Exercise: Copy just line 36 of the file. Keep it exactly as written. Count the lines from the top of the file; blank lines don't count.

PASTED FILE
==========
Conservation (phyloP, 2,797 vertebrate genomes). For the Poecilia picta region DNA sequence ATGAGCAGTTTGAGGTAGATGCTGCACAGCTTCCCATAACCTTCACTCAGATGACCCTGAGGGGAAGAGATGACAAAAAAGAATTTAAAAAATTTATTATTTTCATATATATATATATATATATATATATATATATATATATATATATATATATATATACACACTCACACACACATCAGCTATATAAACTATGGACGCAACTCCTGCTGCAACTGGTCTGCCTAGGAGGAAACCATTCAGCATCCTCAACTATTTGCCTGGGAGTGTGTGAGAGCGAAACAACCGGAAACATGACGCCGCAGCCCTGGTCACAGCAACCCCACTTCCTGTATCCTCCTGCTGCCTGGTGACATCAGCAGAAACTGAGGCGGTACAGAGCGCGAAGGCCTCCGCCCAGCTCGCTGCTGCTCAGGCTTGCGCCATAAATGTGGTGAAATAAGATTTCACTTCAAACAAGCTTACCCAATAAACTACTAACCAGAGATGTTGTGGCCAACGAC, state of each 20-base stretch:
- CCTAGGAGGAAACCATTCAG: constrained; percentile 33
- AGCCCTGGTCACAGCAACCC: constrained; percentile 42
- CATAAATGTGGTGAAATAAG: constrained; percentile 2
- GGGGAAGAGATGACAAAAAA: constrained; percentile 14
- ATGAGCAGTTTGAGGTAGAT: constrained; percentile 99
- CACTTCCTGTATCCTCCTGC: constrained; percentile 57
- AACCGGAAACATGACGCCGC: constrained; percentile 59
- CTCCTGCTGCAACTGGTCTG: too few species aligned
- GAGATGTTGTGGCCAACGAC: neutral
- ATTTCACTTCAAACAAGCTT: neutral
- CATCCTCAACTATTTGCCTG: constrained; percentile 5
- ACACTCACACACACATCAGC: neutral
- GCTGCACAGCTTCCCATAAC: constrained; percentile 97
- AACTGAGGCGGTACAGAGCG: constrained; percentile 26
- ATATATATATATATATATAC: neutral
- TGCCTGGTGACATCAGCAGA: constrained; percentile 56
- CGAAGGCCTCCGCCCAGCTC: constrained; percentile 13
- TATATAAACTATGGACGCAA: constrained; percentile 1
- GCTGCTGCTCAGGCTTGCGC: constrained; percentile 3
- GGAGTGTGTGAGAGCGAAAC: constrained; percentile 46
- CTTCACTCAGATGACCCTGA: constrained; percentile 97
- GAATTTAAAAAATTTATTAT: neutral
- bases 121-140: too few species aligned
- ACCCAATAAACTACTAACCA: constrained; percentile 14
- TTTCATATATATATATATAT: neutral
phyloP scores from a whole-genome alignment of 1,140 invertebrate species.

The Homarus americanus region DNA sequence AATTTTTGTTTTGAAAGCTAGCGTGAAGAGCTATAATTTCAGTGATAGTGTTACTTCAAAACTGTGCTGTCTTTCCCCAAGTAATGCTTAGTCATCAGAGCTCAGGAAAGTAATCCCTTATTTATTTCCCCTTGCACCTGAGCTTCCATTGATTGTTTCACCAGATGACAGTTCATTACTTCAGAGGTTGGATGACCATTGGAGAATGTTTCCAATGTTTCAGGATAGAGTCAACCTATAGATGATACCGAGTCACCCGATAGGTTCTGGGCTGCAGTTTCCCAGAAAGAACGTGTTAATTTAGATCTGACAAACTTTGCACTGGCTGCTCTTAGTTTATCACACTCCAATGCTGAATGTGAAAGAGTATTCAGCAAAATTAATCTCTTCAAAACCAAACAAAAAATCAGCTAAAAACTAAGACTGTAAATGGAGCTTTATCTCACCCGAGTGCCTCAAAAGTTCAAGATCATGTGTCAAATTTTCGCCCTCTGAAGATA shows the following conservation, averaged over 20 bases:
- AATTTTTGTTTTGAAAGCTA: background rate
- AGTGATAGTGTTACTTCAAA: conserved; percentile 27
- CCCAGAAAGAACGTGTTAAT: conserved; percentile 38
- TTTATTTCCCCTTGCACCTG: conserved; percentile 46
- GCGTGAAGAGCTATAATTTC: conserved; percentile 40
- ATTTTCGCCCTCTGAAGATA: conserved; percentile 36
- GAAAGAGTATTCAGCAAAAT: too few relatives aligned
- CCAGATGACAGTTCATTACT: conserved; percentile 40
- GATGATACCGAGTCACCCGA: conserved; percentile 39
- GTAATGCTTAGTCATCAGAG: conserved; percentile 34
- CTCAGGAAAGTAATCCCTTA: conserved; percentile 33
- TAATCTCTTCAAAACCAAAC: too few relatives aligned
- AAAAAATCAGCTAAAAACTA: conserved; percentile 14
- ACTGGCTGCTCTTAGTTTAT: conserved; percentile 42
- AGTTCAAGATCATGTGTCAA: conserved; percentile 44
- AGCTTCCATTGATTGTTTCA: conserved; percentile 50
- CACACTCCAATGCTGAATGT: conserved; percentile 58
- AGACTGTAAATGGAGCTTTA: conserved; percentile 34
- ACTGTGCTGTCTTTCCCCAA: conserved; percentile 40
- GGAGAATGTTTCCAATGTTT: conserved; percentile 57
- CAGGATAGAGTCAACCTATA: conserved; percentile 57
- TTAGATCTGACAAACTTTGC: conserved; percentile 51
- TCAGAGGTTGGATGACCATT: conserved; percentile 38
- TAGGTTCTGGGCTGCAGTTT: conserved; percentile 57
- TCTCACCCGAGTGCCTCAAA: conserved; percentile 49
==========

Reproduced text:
- CCAGATGACAGTTCATTACT: conserved; percentile 40